Rolls-Royce to cut up to 250 Derby jobs
ROLLS-Royce has begun negotiations to cut up to 250 jobs in Derby but is bullish that its workforce will grow in the coming year.
Official negotiations began yesterday on cost-cutting measures that will hit support staff rather than those employees designing and manufacturing engines.
Throughout the UK the company is planning to cut 320 positions – with the Sinfin and Bristol sites bearing the brunt.
Union Unite told the Derby Telegraph that between 200 and 250 positions were at risk locally.
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Rolls-Royce, which employs 12,000 people in the city, said that the move was about having a greater proportion of staff directly involved in engineering and frontline production, citing the need to remain competitive.
Staff will be redeployed within the firm or offered voluntary redundancy, but compulsory redundancies have not been ruled out.
Given the company's bulging order book, high share price and large profits, the plans came as a surprise to union representatives.
Tony Tinley, regional officer for Unite, said: "This has pretty much come out of the blue. It's a shock and a disappointment, and we don't believe that it's necessary because the company is making a profit and is highly successful.
"We are working to minimise the number of redundancies and encouraging them to look at other cost-cutting measures."
The overall number of redundancies will depend on the salaries of the employees in question and the process is expected to be complete by the end of the year.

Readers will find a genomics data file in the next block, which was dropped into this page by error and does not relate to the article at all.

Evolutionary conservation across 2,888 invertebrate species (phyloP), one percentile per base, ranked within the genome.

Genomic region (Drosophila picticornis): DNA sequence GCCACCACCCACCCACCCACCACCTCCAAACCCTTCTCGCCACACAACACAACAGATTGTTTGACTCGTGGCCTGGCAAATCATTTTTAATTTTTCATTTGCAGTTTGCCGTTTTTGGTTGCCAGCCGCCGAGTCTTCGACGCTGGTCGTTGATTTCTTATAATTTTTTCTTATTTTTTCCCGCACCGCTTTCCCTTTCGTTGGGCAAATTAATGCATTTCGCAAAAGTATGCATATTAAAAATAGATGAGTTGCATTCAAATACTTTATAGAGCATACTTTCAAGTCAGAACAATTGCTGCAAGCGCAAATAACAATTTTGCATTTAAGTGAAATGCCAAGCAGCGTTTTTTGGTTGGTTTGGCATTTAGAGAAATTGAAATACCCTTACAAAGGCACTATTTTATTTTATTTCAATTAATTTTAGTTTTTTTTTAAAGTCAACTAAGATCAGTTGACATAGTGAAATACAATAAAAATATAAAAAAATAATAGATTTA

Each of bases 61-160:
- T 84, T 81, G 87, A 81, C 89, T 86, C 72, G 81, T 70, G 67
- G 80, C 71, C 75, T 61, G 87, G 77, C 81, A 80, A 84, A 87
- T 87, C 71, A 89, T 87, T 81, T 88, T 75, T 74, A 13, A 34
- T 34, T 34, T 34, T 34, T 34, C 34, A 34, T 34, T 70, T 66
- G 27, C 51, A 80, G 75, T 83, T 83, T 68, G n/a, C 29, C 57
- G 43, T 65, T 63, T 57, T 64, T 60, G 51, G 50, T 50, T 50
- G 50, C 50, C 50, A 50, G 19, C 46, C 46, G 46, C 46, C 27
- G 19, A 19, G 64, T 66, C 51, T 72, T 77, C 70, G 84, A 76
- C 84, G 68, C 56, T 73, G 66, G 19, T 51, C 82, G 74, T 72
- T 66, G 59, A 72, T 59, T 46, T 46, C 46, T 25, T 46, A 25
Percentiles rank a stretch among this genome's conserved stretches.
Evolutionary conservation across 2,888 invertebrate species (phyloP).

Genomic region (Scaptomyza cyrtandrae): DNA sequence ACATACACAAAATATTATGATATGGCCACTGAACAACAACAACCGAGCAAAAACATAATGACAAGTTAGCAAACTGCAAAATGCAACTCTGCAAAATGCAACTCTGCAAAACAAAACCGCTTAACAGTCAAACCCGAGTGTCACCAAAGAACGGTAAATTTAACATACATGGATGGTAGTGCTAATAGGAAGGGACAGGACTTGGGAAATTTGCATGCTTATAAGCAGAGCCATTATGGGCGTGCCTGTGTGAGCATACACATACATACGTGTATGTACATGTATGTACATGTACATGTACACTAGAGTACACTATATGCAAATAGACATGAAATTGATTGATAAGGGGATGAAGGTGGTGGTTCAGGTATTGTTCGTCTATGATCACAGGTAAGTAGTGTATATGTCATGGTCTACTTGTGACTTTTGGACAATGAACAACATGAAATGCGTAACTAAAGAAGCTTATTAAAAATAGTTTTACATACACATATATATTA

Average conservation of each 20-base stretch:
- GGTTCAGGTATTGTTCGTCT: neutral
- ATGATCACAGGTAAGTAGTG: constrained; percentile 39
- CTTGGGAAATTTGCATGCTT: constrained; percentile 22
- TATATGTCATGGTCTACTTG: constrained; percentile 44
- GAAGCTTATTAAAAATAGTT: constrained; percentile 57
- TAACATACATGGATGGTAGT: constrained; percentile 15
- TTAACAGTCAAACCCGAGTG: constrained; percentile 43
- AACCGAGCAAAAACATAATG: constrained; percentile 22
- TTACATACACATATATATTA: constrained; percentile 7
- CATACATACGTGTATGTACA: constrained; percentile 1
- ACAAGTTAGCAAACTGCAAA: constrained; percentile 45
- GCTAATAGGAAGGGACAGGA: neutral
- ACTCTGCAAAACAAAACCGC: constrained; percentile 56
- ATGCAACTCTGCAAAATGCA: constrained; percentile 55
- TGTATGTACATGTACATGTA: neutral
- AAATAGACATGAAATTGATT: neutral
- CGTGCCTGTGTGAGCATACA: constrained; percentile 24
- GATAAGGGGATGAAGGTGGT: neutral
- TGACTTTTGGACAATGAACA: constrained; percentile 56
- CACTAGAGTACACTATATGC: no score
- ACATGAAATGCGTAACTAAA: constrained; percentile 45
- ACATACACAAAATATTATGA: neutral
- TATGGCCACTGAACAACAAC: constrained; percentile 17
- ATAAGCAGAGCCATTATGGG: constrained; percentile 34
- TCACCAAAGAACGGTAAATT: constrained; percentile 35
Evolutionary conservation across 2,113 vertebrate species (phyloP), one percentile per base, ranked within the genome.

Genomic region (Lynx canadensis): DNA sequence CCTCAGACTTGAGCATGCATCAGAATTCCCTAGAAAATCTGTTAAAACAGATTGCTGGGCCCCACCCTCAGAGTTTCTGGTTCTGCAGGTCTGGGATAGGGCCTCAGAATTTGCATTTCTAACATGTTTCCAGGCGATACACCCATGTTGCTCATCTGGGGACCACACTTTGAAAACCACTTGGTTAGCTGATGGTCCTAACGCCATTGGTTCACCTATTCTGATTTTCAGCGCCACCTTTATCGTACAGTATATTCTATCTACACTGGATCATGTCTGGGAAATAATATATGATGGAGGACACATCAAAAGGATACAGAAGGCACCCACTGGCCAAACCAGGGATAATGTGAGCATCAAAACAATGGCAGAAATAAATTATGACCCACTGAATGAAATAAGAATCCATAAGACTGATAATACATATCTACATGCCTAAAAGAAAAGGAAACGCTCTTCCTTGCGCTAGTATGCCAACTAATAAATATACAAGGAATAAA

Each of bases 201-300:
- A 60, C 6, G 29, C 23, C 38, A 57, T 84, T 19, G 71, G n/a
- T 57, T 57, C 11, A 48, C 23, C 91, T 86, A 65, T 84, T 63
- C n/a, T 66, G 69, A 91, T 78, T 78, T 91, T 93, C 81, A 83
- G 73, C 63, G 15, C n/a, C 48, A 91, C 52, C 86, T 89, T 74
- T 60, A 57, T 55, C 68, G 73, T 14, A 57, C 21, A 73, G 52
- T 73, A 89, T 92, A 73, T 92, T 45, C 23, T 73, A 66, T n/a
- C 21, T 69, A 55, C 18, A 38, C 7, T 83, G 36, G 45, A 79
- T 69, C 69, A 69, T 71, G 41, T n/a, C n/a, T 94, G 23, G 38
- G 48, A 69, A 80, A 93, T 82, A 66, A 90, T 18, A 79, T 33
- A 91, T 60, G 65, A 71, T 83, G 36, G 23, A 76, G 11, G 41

A Rolls-Royce spokesman said: "The number of people employed by Rolls-Royce in Derby will remain constant or grow in the coming year.
"However in order to increase production and to stay competitive the mix of our workforce needs to change with more people in front line engineering and production jobs and fewer in support functions.
"Wherever possible we will redeploy people and will seek to avoid compulsory redundancies. Last year, we recruited more than 300 people onto our graduate schemes and we will recruit more.
"We took on another 300 apprentices and that number will also grow in the year ahead."
The news comes just days after the company announced a £700 million order for its Trent XWB engines and it is expected to announce record results next week.
The Derby plant in Sinfin has a daunting number of Trent XWB engines to get out of the doors, some 1,200 being on order.
Yesterday, the company confirmed that the engine had been certified for airworthiness by the European Aviation Safety Agency.
The certification paves the way for Airbus to fly the new A350-XWB aircraft for the first time this summer.